A cargo cult is a type of religious practice that may appear in tribal societies in the wake of interaction with technologically advanced, non-native cultures. The cults are focused on obtaining the material wealth of the advanced culture through magical thinking, religious rituals and practices, believing that the wealth was intended for them by their deities and ancestors.
The most widely known period of cargo cult activity, however, was in the years during and after World War II. First, the Japanese arrived with a great deal of unknown equipment, and later, Allied forces also used the Pacific islands in the same way. The vast amounts of war materiel that were airdropped onto these islands. Some of it was shared with the islanders who were their guides and hosts. With the end of the war, the airbases were abandoned, and cargo was no longer dropped.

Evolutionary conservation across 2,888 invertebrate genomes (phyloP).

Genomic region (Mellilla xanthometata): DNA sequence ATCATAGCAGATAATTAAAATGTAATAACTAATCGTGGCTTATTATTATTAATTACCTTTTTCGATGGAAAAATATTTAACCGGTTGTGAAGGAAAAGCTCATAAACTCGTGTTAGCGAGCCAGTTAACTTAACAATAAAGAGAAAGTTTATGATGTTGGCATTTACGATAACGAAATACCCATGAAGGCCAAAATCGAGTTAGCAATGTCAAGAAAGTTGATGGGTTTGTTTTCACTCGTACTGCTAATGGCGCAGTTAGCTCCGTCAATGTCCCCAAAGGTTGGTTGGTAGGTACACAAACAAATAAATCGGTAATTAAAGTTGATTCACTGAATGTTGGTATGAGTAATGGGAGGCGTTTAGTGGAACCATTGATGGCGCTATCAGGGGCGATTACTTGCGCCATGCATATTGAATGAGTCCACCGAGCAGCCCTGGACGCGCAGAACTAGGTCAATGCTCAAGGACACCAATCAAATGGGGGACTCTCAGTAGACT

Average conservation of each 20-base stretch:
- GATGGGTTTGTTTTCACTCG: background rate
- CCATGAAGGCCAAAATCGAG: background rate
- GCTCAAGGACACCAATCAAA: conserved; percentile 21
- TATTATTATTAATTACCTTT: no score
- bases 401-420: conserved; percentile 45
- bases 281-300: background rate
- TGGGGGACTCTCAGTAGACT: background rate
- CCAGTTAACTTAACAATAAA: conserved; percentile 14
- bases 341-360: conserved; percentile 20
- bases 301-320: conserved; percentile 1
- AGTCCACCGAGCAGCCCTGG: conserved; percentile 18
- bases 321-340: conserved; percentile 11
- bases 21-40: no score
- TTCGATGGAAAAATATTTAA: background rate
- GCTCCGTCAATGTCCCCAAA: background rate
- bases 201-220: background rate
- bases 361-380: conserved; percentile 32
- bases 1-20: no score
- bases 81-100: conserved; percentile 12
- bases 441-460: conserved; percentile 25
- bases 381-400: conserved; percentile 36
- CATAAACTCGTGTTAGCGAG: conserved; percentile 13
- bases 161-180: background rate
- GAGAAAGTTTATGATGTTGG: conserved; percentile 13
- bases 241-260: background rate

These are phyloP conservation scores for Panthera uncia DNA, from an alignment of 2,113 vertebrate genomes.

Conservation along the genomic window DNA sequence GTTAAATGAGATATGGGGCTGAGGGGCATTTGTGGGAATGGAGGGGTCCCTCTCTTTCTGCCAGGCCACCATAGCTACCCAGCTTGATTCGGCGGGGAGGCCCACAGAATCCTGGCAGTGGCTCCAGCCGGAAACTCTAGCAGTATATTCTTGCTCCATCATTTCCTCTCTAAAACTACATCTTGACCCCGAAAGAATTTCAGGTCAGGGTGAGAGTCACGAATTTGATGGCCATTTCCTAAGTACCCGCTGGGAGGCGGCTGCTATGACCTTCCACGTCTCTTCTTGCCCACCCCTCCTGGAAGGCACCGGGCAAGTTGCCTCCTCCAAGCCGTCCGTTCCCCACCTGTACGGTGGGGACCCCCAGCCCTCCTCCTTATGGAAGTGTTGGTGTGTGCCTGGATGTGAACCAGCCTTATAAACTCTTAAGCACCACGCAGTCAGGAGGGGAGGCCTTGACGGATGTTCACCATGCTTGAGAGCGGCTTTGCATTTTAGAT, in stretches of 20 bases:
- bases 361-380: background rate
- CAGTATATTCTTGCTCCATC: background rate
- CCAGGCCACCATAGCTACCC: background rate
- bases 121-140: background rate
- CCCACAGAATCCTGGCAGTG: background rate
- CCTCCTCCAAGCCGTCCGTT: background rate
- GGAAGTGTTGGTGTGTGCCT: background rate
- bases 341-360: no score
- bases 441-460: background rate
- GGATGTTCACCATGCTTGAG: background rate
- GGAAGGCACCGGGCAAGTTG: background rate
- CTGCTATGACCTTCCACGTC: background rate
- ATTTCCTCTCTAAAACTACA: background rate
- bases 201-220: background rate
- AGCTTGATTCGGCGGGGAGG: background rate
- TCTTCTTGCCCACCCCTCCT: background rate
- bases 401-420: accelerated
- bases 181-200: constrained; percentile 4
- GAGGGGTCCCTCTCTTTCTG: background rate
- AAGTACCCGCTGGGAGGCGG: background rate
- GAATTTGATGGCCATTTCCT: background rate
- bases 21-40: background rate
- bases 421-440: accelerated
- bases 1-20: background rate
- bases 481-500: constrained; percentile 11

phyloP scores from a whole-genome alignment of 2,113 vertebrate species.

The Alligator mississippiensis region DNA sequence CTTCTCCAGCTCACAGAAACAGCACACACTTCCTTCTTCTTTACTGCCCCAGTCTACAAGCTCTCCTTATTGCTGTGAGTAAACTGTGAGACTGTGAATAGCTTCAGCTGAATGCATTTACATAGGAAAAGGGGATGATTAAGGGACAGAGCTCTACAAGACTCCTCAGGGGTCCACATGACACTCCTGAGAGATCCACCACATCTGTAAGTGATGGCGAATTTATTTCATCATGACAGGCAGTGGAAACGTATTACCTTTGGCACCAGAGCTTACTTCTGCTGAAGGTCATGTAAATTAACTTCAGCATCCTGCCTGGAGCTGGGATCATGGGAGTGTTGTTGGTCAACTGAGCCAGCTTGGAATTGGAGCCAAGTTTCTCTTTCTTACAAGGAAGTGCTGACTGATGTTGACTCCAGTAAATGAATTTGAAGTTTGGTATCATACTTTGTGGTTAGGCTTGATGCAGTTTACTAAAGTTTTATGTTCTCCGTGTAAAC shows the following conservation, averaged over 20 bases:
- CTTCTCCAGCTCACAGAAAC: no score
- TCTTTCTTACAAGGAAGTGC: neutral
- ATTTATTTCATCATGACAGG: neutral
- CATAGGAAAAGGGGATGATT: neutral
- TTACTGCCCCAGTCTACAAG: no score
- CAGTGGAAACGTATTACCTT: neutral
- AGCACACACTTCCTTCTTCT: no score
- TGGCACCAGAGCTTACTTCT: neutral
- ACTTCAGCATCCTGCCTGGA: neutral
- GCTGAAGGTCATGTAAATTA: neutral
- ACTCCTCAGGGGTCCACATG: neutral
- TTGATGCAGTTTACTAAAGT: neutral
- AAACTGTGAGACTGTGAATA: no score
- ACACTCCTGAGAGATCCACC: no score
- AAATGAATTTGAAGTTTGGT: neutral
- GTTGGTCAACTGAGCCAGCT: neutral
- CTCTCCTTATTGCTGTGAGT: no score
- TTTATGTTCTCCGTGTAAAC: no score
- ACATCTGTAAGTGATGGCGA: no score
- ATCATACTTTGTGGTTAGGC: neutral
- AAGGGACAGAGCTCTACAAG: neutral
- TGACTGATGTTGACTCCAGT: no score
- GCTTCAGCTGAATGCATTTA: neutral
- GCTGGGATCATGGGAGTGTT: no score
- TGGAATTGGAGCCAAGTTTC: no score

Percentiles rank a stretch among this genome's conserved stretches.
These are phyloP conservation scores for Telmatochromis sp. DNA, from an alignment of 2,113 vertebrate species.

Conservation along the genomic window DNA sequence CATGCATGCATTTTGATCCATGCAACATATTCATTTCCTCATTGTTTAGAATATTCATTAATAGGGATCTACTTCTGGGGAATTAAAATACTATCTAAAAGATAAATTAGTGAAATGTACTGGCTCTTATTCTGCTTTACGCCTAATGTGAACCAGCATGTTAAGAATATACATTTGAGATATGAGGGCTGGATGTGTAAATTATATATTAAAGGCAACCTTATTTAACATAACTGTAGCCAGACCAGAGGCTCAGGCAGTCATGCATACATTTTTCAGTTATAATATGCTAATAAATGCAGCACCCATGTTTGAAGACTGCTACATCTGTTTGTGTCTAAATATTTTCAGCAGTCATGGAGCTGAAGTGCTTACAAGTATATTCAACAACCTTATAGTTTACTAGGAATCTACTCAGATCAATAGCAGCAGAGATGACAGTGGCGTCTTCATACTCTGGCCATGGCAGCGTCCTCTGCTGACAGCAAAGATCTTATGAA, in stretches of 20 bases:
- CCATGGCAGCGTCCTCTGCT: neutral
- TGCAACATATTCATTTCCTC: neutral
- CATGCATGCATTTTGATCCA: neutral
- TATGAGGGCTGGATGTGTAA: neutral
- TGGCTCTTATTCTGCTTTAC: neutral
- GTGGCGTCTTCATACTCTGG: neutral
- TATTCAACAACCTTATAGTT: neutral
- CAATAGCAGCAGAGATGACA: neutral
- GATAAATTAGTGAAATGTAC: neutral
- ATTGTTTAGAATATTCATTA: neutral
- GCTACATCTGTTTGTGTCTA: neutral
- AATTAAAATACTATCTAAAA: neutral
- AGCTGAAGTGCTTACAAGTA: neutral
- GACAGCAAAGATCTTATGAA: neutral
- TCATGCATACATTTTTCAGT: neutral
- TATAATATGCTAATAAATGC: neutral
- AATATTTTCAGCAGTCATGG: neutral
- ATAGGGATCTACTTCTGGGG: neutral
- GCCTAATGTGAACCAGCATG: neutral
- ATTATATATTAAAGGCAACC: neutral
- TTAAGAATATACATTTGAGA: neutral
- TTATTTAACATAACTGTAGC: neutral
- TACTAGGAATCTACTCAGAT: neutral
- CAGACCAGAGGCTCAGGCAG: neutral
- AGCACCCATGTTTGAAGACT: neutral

In attempts to get cargo to fall by parachute or land in planes or ships again, islanders imitated the same practices they had seen the soldiers, sailors, and airmen use. They carved headphones from wood and wore them while sitting in fabricated control towers. They waved the landing signals while standing on the runways. They lit signal fires and torches to light up runways and lighthouses.
In a form of sympathetic magic, many built life-size replicas of airplanes out of straw and created new military-style landing strips, hoping to attract more airplanes. Ultimately, although these practices did not bring about the return of the airplanes that brought such marvelous cargo during the war, they did have the effect of eradicating most of the religious practices that had existed prior to the war.
Over the last sixty-five years, most cargo cults have disappeared. However, the John Frum cult is still active on the island of Tanna, Vanuatu.